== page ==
House passes election security bill, H.R. 2722, Securing America’s Federal Elections (SAFE) Act

On Thursday, June 27, 2019, the United States House of Representatives passed H.R. 2722, an election security bill aimed at strengthening the nation’s election system.  Introduced by Rep. Zoe Lofgren (D. Calif.), the Securing America’s Federal Elections (SAFE) Act authorizes $600 million to update voting equipment to comply with new standards.

  • The SAFE requirements mandate that voting machines be manufactured in the United States, stay disconnected from the Internet, and produce paper records; 
  • The SAFE bill provides an additional $175 million biannual appropriation for “sustainment” funds for maintain election infrastructure and
  • a $5 million grant program administered by the National Science Foundation (NSF) to research accessible paper ballot verification methods. [The Hill]

The bill passed the House floor in a near party-line vote 225 to 184; Rep. Brian Mast (R-Fla.) was the only Republican to vote for the bill. [Washington Post] In a party conference before the vote, House of Representatives Speaker Nancy Pelosi (D-Calif.) described the bill as an effort to “further strengthen the defense of our democracy.” At the same conference, Senate Minority Leader Charles Schumer (D-N.Y.) said, “We’re standing with our House colleagues today—we’re standing with the American people today, to protect the integrity of our elections.” Much of the Democratic support stems from the Special Counsel Robert Mueller’s report finding foreign political influence in the 2016 presidential election.

Though legislators from both parties have acknowledged the need for increased election security, the parties disagree how to achieve this goal. While congressional Democrats view the bill as a safeguard against foreign interference, their Republican counterparts view the bill as a form of federal encroachment into an area (overseeing elections) traditionally regulated by the states. Rep. Rodney Davis (R.-Ill.), the ranking Republican of the House Administration Committee, stated that the bill “focuses on forcing states to restructure their election systems through federal mandates and ignores states’ rights to choose the election system that best fits their unique needs.” [The Roll Call]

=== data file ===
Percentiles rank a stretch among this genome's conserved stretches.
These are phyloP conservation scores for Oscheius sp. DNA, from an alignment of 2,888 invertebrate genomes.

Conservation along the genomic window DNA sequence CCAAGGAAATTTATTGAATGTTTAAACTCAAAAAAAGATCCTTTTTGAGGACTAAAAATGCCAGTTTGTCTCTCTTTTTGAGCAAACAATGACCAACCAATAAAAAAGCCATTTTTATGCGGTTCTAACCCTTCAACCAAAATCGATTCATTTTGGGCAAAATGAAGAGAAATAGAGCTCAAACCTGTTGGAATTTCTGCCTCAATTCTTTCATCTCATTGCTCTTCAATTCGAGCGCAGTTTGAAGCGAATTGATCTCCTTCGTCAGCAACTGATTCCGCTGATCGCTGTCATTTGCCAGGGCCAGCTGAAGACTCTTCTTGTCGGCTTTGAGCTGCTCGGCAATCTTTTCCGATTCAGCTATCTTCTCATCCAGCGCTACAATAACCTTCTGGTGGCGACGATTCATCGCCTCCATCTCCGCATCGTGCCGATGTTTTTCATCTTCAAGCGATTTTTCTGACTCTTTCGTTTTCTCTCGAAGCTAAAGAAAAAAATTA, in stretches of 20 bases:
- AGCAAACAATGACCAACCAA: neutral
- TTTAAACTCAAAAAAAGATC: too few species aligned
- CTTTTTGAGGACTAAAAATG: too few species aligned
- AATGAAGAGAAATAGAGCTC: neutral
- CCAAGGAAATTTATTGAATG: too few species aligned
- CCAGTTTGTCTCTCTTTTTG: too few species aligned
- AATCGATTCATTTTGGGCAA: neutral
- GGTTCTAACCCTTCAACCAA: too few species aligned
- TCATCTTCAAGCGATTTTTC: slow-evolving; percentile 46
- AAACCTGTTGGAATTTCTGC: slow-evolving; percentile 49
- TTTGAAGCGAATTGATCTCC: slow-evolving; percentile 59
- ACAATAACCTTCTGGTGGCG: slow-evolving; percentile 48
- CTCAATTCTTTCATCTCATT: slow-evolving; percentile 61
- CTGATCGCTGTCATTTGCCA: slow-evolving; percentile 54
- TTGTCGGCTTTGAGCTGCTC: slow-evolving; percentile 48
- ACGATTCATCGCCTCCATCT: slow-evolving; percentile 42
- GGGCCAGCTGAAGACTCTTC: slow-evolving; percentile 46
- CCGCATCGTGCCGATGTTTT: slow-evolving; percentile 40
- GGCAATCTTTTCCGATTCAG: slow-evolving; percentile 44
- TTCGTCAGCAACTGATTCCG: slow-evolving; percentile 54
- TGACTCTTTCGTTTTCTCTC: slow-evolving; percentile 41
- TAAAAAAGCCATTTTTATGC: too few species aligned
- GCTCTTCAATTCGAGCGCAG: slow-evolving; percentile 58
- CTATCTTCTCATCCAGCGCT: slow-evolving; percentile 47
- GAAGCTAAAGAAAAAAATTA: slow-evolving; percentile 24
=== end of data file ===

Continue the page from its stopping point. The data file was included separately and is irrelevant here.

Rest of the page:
The bill faces steep opposition in the Senate. On Thursday morning, Senate Majority Leader Mitch McConnell (R-Ky.) deemed the bill a “nonstarter.” Citing Congress’s previous grant of $380 million to states for election security, McConnell believes additional funding unnecessary, as reported by the New York Times. On Tuesday, June 25, Sen. Amy Klobuchar (D-Minn.) tried to force a vote on a measure that would require backup paper ballots and authorize $1 billion in grants for states to improve election protection until Sen. James Lankford (R-Okla.) blocked the move. [The Hill]  In the week prior, Sen. Marsha Blackburn (R.-Tenn.) similarly blocked Sen. Mark Warner’s (D-Va.) attempt to bring forth a bill requiring campaigns to report to the Federal Election Commission any foreign nationals who make donations or provide election assistance. [The Hill]

Criticizing Republican opposition to the bill, Sen. Ron Wyden (D-Ore.) emphasized how Democrats would spend the upcoming July 4th holiday “fanning out all across the country” to advocate for election security measures. “We’re going to have a simple message: pass legislation with provisions of the SAFE Act, and tell Mitch McConnell that the future of our democracy is too important for him to stand in its way,” Sen. Wyden expressed. [The Roll Call]  Speaker Pelosi announced that election security officials would brief Congress on July 10 in an effort to further increase pressure on Leader McConnell. [The Hill]

Your Guide to Democratic Presidential Candidates' Proposals for Election Security

With the 2020 election approaching, Presidential candidates are sharing their views on how to protect election security. Although candidate engagement with the issue ranges from detailed plans to single sentences in online platforms, election security is beginning to play a larger role in national conversations about democracy and national security.  Below is a summary of where the Democratic presidential candidates stand in terms of strengthening election security.  This post will be updated as more candidates offer their own plans and views.